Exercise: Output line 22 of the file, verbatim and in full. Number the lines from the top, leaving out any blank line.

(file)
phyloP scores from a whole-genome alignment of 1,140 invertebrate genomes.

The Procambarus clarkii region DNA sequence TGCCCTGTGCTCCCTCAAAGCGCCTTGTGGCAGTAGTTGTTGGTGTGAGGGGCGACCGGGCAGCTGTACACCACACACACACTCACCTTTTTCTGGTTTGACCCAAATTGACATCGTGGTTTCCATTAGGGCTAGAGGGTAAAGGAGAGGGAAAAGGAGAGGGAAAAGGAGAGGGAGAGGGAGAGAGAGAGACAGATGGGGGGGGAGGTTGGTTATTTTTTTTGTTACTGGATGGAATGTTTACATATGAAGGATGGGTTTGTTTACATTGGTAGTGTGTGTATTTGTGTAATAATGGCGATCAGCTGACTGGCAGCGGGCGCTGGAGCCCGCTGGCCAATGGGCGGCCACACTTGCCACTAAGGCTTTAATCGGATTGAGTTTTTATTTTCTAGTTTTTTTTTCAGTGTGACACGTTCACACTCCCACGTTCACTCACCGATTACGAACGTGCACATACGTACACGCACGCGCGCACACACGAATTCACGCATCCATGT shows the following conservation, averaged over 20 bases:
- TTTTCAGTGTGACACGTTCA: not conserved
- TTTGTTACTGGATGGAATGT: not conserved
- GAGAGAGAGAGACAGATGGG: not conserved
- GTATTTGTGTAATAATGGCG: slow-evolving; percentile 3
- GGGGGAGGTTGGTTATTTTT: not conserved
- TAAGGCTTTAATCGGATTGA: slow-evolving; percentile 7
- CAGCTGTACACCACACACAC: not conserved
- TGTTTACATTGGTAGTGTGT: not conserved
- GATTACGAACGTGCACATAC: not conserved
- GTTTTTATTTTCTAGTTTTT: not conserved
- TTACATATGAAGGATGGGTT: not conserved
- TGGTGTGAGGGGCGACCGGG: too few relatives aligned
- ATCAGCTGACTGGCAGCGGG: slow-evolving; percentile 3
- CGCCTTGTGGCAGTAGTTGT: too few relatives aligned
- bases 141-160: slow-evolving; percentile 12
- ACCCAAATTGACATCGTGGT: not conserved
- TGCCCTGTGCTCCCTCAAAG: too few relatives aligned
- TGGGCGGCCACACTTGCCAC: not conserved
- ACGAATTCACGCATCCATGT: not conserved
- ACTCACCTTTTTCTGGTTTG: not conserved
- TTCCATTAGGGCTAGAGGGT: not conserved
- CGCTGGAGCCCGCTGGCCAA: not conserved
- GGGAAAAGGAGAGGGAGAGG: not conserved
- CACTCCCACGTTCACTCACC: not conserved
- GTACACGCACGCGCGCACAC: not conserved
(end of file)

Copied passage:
- ACTCACCTTTTTCTGGTTTG: not conserved